Widows and Virgins
By the early 3rd century, the qualification for the office of widows was well established and its duties were clearly outlined in various Church Orders. Some inscriptions, such as The Apostolic Tradition reveal that widows were to be ecclesiastically enrolled, but not ordained. Others, like the Testamentum Domini explicitly state that widows were to have an ordained office, with duties surpassing the usual service of prayer. Regardless of the status they were granted, the Church irrefutably held widows in high esteem. In contrast, virgins were not considered church offices, nor were they appointed by ordination. In some areas however, they were considered members of the clergy and part of the ecclesiastical order, like those of Tertullian’s Carthage and other African congregations.
Repeated attempts were made by councils to eliminate the order of female presbyters. Their existence, albeit small in quantity, is indicated through epigraphical and literary evidence. Documented incidences of female presbyters are limited, with records suggesting they were most common in the Montanist movement in the East and the Priscillianist movement in the West. Although both movements were later deemed heretical, evidence also exists to support the presence of female presbyters within the “orthodox” Church. A letter from Pope Gelasius from the end of the 5th century acknowledges their sacerdotal duties in Southern Italy and Sicily, whose communities and bishops evidently accepted these positions. Some argue that perhaps their governing role in communities as presbyters assigned women the authority to teach and exercise sacramental and liturgical functions. Nevertheless, the precise responsibilities of female presbyters remains largely unclear.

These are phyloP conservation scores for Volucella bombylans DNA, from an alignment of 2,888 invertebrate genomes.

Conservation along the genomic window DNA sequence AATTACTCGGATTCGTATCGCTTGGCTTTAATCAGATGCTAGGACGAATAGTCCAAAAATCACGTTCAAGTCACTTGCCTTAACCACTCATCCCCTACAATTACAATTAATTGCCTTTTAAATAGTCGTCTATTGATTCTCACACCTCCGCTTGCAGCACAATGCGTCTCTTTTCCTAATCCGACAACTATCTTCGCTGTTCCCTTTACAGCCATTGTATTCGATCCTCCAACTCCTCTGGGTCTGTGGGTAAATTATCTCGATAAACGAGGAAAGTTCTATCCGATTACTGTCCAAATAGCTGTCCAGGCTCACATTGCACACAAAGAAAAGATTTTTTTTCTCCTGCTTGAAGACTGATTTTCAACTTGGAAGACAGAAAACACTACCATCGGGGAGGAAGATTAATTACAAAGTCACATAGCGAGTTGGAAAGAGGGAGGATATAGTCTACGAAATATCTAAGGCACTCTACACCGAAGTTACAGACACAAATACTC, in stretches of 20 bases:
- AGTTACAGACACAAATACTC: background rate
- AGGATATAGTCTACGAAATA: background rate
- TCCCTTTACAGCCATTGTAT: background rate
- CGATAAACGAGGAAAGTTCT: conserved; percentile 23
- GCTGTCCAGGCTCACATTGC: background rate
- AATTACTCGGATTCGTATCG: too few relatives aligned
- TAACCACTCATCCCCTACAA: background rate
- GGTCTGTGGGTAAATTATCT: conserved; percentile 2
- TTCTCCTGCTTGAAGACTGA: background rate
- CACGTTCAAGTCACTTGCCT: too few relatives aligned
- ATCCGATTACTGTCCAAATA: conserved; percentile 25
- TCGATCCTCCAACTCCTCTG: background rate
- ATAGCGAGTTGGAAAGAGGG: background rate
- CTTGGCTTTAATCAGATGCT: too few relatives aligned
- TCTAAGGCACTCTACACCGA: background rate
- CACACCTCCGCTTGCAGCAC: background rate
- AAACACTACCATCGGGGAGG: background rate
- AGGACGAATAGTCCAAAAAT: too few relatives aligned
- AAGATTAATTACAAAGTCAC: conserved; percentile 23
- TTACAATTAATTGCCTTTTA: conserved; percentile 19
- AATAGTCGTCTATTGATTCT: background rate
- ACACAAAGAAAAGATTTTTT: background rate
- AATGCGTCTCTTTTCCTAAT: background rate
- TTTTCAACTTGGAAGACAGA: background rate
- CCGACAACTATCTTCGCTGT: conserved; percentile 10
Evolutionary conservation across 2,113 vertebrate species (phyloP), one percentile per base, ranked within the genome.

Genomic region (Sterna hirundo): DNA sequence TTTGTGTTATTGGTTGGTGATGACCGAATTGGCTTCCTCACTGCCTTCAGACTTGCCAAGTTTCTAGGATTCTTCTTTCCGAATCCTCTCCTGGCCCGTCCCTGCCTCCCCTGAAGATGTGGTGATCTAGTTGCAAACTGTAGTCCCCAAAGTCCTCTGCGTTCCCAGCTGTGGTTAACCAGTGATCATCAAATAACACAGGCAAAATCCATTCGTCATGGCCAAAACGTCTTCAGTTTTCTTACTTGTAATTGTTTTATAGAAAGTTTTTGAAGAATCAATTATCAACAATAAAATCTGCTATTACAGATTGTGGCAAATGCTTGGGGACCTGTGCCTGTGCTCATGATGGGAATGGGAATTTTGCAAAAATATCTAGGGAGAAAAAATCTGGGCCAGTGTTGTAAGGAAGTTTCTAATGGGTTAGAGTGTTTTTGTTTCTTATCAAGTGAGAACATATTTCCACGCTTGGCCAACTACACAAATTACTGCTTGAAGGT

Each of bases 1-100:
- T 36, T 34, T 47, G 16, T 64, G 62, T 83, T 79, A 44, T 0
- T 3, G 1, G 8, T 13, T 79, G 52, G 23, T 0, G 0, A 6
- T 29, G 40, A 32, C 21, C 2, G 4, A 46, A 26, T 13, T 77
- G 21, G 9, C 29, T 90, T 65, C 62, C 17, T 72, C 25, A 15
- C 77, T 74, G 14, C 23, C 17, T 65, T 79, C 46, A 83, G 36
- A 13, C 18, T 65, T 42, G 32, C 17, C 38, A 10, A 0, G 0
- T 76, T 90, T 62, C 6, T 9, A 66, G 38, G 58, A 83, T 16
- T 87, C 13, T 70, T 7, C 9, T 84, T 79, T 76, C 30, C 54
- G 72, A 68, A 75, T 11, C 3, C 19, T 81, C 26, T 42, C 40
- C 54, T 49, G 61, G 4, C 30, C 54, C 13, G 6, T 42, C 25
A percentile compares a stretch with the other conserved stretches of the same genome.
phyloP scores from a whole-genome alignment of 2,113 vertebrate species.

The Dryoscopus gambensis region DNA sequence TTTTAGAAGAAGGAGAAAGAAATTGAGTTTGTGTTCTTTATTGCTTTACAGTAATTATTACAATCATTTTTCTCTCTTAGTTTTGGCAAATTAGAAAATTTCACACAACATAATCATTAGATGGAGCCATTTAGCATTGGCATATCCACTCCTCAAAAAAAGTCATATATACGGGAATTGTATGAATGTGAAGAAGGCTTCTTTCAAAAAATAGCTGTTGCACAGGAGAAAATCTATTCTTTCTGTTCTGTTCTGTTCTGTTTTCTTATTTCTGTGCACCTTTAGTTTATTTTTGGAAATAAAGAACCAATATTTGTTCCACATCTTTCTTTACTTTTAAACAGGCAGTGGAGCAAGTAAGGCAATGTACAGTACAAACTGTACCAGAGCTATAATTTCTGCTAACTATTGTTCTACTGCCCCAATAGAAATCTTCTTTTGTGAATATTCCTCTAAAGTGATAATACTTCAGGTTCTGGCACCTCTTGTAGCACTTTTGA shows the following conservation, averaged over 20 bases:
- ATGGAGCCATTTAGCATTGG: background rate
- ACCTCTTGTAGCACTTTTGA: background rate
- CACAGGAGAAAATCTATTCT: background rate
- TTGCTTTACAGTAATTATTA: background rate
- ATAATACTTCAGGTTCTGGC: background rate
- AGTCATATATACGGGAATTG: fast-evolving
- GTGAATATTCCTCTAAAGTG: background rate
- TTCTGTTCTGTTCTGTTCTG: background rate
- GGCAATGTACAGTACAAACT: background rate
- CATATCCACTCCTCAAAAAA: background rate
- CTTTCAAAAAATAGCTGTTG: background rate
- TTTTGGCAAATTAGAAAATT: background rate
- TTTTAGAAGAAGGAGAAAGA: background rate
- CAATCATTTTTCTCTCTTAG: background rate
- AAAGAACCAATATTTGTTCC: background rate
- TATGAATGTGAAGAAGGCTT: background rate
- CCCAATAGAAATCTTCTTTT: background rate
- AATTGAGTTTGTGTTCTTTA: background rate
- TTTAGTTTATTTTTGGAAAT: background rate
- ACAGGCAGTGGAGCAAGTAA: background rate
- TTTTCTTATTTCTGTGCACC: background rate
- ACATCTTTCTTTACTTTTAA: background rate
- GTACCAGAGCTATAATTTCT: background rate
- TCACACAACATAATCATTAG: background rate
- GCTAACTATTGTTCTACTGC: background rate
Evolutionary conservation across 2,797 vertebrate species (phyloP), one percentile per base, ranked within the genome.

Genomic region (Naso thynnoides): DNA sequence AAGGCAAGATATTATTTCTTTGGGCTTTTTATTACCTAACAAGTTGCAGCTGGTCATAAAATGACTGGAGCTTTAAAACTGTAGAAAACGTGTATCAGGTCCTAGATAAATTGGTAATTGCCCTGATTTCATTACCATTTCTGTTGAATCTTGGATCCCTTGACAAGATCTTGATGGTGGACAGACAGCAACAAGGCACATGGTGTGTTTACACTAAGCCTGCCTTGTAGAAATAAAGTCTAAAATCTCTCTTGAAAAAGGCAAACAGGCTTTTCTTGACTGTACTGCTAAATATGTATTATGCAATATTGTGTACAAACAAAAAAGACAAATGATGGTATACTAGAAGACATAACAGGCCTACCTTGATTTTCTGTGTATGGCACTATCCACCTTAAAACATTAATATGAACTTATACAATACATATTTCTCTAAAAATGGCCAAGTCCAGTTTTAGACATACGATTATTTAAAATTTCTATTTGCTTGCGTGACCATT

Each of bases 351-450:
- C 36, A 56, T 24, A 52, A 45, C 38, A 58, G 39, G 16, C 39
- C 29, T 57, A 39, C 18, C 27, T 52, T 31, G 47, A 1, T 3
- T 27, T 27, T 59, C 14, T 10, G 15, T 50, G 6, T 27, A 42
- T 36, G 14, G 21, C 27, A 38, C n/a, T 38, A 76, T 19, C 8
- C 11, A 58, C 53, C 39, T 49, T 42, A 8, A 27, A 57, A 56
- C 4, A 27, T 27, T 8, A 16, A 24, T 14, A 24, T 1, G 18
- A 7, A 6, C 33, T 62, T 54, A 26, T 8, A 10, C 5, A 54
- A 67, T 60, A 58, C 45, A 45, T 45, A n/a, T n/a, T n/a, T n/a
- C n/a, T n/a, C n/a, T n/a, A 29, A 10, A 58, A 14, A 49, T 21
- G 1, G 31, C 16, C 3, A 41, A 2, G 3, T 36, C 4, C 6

The early Church largely succeeded in excluding women from this office. Despite this, some Christian groups like the Montanists did appoint women as bishops. Latin inscriptions from Italy and Dalmatia certainly suggest their presence there as bishops in the 5th and 6th centuries. As a result of sparse epigraphical evidence, it is arguable whether women exercised the role of bishop in other areas and Christian groups.
Image of women as seen by theologians
Woman as the root of all evil